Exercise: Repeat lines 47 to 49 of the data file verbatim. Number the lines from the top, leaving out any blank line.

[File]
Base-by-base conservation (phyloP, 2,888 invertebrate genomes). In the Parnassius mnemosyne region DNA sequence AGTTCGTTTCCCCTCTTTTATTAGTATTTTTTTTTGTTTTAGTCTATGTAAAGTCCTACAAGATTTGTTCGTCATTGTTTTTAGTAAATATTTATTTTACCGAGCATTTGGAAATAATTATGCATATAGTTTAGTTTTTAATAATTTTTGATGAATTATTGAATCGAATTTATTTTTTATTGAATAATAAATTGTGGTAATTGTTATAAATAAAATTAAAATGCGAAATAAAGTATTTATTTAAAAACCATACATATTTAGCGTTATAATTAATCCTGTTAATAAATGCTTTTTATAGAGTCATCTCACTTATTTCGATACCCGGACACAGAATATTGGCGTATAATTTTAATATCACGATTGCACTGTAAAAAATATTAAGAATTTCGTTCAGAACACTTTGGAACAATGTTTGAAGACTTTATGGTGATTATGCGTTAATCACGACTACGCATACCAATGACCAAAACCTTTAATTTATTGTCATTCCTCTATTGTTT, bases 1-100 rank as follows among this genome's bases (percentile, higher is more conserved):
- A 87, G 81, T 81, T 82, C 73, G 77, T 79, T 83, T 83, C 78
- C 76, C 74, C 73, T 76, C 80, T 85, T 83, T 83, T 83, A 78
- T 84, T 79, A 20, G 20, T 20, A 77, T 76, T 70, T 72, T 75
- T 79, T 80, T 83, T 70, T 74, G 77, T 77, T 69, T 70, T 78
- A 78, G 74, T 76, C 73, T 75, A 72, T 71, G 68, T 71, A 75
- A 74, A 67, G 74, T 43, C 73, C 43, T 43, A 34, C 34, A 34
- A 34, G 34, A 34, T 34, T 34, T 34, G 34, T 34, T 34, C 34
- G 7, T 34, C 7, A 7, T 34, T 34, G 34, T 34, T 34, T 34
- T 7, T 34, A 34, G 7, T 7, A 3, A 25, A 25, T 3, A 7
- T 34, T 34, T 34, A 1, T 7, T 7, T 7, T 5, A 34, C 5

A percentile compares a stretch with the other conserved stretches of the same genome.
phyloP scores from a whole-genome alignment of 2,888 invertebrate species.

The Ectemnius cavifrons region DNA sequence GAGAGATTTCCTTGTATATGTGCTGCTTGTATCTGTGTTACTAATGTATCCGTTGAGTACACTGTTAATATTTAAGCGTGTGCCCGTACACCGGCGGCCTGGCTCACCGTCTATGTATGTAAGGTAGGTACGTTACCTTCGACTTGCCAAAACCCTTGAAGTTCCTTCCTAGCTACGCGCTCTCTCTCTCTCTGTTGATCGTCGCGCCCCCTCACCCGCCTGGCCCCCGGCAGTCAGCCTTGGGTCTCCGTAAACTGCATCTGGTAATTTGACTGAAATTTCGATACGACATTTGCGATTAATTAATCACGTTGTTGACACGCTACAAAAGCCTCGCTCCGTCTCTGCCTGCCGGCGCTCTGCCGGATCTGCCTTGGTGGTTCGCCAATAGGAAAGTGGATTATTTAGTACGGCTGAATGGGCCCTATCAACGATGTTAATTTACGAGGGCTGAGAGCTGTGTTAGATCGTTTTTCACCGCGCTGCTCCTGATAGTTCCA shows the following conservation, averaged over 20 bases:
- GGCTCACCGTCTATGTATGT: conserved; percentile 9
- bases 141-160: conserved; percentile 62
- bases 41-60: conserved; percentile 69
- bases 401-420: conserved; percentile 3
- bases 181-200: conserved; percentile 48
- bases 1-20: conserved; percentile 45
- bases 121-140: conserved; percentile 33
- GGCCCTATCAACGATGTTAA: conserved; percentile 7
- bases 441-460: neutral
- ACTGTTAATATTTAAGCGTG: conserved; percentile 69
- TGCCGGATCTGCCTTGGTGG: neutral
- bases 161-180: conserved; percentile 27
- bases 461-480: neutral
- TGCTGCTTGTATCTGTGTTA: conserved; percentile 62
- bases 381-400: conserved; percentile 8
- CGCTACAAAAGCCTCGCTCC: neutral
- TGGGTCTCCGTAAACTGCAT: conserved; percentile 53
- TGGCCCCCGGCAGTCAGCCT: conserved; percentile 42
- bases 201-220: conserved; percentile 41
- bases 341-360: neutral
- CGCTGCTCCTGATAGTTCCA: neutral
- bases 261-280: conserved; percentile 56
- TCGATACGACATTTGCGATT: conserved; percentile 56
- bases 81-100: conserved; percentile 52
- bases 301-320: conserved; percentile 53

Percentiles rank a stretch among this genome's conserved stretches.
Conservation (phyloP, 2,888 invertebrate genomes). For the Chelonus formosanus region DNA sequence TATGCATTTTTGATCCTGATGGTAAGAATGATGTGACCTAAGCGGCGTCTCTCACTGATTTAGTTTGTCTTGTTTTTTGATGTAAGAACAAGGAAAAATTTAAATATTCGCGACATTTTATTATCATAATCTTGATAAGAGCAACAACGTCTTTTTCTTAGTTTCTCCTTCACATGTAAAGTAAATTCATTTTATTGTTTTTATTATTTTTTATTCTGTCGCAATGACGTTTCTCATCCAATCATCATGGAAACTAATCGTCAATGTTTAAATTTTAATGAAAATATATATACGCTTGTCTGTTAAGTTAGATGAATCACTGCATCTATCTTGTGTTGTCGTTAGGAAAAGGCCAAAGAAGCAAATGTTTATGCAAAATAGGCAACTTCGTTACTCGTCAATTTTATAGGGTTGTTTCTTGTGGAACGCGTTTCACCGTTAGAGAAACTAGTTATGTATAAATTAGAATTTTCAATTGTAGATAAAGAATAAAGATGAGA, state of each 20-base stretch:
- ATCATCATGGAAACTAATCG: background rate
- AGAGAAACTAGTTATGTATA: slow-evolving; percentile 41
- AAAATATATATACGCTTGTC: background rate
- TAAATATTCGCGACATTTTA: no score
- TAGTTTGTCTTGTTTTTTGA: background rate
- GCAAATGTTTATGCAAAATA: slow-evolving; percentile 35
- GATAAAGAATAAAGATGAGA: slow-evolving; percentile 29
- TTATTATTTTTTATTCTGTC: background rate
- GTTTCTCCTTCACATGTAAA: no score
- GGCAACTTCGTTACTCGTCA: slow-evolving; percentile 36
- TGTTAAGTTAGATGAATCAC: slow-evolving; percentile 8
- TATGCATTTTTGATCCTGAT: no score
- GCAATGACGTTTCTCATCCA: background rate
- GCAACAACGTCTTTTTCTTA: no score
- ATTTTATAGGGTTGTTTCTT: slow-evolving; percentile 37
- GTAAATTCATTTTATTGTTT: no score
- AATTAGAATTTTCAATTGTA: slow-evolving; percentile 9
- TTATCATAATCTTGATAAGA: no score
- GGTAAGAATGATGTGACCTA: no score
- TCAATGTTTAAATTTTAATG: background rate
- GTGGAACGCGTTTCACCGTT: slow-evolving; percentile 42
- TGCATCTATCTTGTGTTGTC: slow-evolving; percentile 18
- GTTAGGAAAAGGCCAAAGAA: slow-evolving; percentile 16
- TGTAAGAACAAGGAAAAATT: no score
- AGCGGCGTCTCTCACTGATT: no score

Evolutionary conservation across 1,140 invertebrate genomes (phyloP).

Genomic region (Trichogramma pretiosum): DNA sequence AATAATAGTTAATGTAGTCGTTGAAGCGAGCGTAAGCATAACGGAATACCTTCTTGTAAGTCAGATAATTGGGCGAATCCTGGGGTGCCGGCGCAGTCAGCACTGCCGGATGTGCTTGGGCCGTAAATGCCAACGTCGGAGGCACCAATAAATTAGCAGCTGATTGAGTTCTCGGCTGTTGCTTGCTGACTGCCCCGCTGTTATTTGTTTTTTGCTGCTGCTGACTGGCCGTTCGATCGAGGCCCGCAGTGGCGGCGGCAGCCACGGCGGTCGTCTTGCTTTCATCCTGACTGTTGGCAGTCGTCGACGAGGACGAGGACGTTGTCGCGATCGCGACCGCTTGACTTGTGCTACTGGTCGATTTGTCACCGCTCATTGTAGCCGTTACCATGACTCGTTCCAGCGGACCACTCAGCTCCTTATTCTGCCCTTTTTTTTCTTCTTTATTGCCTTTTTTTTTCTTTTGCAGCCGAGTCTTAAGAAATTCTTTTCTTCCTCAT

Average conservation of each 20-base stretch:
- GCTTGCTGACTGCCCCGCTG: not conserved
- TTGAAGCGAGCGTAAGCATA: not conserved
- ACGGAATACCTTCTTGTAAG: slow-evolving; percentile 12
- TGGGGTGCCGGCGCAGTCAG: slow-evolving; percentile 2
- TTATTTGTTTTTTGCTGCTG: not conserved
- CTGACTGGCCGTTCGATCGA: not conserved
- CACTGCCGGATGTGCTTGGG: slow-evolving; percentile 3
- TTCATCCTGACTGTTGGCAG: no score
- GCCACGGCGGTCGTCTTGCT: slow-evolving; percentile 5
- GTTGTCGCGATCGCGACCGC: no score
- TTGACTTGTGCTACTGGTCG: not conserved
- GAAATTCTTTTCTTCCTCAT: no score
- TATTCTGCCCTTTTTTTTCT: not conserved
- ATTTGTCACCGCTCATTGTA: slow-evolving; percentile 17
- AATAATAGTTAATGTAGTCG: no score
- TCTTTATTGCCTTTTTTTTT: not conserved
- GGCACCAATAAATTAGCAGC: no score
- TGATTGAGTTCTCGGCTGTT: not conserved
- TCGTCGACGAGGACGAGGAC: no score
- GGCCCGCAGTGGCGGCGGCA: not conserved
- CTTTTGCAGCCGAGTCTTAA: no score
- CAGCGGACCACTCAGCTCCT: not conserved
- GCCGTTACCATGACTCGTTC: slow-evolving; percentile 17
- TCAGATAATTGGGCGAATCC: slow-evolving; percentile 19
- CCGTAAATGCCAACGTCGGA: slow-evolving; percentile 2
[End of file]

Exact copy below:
- GCAAATGTTTATGCAAAATA: slow-evolving; percentile 35
- GATAAAGAATAAAGATGAGA: slow-evolving; percentile 29
- TTATTATTTTTTATTCTGTC: background rate